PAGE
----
17 C.F.R. § 240.10b-10 (a) (3) (iii). These disclosure requirements were proposed by the SEC as "'a uniform rule applicable to all who wish to effect transactions for or with investors.'" Guice v. Charles Schwab & Co., 89 N.Y.2d 31, 39, 674 N.E.2d 282, 651 N.Y.S.2d 352 (1996) (citing Securities Confirmations Proposed Rule, SEC Exchange Act Release No. 12806).
By 1995, the SEC had rejected efforts to eliminate the practice of order flow payments, *fn2 and instead revised Rule 10b-10 to require that "at or before completion of [a Securities] transaction," the broker must:
give or send to [the] customer written notification disclosing . . . whether payment for order flow is received by the broker or dealer for transactions in such securities and the fact that the source and nature of the compensation received in connection with the particular transaction will be furnished upon written request of the customer. . . .
17 C.F.R. § 240.10b-10 (a)(2)(i)(C). Another provision added in 1995 requires that brokers disclose the:
broker's or dealer's policies regarding receipt of payment for order flow. . ., including a statement as to whether any payment for order flow is received for routing customer orders and a detailed description of the nature of the compensation received.
17 C.F.R. § 240.11Ac1-3 (a) (1). *fn3 All along, however, the SEC has declined to require disclosure of dollar amounts for order flow payments because it would "impose 'an extreme burden' upon broker-dealers 'to determine the amounts received from each order in time for a confirmation' and would entail expenses disproportionately high in relation to the potential benefits to customers." Guice, supra at 43, 674 N.E.2d at 288 (citing Payment for Order Flow, SEC Exchange Act Release No. 34-34902, reprinted in 59 Fed. Reg. 55006).
Therefore, it is clear that the practice of receiving payment for order flow has been considered by federal authorities and remains legal. The question is whether a common law cause of action for breach of fiduciary duty and breach of contract arising out of "inadequate disclosure" of these payments, or for failure to obtain consent of the investors to the broker's retention of such payments, may lie in light of these federal regulations. We agree with the trial court that it may not, and hold that appellant's lawsuit is impliedly preempted by federal law.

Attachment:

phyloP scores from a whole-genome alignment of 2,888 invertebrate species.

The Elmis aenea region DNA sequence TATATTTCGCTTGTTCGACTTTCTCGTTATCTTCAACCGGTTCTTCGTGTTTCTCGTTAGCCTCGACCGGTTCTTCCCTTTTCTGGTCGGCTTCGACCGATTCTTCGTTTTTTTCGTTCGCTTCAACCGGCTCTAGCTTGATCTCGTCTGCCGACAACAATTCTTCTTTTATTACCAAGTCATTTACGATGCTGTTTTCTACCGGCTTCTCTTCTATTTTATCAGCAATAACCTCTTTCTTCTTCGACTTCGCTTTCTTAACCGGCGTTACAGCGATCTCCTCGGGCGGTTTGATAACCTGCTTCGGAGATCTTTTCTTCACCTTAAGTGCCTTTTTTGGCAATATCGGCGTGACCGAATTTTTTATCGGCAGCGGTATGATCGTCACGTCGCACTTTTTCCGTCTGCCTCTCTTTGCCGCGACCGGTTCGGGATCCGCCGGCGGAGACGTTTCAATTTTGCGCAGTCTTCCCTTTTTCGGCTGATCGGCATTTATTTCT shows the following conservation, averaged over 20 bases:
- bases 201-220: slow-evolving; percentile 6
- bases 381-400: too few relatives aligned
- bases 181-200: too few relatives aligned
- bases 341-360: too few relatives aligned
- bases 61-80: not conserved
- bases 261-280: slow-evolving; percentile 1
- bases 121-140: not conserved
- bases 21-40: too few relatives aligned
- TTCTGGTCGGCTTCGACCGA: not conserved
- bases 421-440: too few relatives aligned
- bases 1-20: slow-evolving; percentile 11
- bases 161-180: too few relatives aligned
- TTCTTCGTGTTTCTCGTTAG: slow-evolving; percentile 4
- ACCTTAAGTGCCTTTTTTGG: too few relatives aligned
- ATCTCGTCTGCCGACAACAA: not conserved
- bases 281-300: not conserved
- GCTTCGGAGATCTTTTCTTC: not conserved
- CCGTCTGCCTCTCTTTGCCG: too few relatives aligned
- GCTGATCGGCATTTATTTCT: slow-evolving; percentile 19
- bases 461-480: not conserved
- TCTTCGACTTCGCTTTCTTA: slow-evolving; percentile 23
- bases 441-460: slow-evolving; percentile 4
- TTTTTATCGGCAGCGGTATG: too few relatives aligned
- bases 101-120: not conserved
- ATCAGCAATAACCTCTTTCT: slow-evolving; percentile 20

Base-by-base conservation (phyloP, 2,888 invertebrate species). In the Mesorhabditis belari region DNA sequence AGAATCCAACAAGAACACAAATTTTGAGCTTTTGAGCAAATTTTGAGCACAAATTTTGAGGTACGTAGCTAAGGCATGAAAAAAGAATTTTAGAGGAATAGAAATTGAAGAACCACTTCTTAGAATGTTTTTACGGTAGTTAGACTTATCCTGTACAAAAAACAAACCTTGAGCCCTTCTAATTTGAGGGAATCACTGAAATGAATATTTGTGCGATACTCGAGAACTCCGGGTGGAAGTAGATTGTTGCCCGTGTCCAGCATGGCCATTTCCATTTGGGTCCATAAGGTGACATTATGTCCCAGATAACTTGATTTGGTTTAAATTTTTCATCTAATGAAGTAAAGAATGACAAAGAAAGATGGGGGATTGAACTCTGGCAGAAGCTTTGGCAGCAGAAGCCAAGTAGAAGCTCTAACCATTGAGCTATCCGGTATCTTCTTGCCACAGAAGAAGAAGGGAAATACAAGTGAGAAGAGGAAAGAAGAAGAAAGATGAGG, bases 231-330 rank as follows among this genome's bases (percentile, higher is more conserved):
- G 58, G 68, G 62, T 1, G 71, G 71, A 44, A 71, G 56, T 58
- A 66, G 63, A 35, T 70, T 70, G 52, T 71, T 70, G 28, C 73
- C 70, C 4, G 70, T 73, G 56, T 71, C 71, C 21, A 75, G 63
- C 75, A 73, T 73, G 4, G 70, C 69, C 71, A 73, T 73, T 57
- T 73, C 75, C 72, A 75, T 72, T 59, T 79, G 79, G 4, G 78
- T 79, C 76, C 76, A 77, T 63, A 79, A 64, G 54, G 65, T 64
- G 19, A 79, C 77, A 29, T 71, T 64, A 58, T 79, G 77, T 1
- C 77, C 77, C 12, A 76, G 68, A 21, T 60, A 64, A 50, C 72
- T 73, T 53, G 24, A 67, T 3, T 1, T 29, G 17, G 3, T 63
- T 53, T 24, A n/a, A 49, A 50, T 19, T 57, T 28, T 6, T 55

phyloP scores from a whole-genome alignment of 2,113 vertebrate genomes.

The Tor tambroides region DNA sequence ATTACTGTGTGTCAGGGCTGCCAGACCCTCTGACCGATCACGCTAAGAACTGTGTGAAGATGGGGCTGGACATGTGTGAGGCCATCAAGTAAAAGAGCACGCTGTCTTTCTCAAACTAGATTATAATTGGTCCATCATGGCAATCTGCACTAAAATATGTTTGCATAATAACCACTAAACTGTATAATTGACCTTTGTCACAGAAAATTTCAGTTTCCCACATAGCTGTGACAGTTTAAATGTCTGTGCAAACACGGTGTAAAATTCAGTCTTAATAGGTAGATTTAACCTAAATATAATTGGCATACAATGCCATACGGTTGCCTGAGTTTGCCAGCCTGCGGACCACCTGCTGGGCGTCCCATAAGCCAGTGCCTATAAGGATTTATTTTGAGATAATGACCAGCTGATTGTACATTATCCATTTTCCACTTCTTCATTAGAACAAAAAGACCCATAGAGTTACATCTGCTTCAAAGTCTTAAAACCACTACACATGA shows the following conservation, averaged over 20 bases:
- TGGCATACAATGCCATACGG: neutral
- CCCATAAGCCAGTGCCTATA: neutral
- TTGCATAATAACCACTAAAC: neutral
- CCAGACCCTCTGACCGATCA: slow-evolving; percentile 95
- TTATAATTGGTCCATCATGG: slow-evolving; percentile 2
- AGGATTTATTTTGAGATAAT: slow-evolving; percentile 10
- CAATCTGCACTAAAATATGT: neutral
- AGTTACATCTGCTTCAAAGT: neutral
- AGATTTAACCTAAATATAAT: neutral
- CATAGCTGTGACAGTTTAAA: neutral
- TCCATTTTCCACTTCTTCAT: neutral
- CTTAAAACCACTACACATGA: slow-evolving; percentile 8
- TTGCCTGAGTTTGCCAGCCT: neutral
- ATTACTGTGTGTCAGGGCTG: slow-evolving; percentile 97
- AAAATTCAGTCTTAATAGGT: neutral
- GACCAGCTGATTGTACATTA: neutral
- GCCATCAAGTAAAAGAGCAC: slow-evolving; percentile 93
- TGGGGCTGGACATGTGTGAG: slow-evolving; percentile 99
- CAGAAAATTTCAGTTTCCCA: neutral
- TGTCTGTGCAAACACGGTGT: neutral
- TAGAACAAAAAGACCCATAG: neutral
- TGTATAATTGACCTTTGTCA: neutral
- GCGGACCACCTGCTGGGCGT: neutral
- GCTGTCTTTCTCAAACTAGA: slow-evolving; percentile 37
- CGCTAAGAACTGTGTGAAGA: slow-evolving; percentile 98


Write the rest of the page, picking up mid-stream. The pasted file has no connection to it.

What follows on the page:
We have recently summarized the law on federal preemption:
Speaking generally on the subject of preemption, the United States Supreme Court stated in Cipollone v. Liggett Group, Inc., 505 U.S. 504, 120 L. Ed. 2d 407, 112 S. Ct. 2608 (1992):
Article VI of the Constitution provides that the laws of the United States "shall be the supreme Law of the Land; . . . any Thing in the Constitution or Laws of any state to the Contrary notwithstanding." Art VI, cl. 2. Thus, since our decision in McCulloch v. Maryland, 17 U.S. 316, 4 Wheat. 316, 427, 4 L. Ed. 579 (1819), it has been settled that state law that conflicts with federal law is "without effect." Maryland v. Louisiana, 451 U.S. 725, 746, 68 L. Ed. 2d 576, 101 S. Ct. 2114 (1981). Consideration of issues arising under the Supremacy Clause "start[s] with the assumption that the historic police powers of the States [are] not to be superseded by . . . Federal Act unless that [is] the clear and manifest purpose of Congress." Rice v. Santa Fe Elevator Corp., 331 U.S. 218, 230, 91 L. Ed. 1447, 67 S. Ct. 1146 (1947). Accordingly, "'the purpose of Congress is the ultimate touchstone'" of preemption analysis. Malone v. White Motor Corp., 435 U.S. 497, 504, 55 L. Ed. 2d 443, 98 S. Ct. 1185 (1978) (quoting Retail Clerks v. Schermerhorn, 375 U.S. 96, 103, 11 L. Ed. 2d 179, 84 S. Ct. 219 (1963)).
Congress' intent may be "explicitly stated in the statute's language or implicitly contained in its structure and purpose." Jones v Rath Packing Co., 430 U.S. 519, 525, 51 L. Ed. 2d 604, 97 S. Ct. 1305 (1977). In the absence of an express congressional command, state law is preempted if that law actually conflicts with federal law, see Pacific Gas & Elec. Co. v. Energy Resources Conservation and Development Comm'n, 461 U.S. 190, 204, 75 L. Ed. 2d 752, 103 S. Ct. 1713 (1983), or if federal law so thoroughly occupies a legislative field 'as to make reasonable the inference that Congress left no room for the States to supplement it.'" Fidelity Federal Savings & Loan Assn. v. De la Cuesta, 458 U.S. 141, 153, 73 L. Ed. 2d 664, 102 S. Ct. 3014 (1982) (quoting Rice v Santa Fe Elevator Corp., 331 U.S. at 230, 91 L. Ed. 1447, 67 S. Ct. 1146)).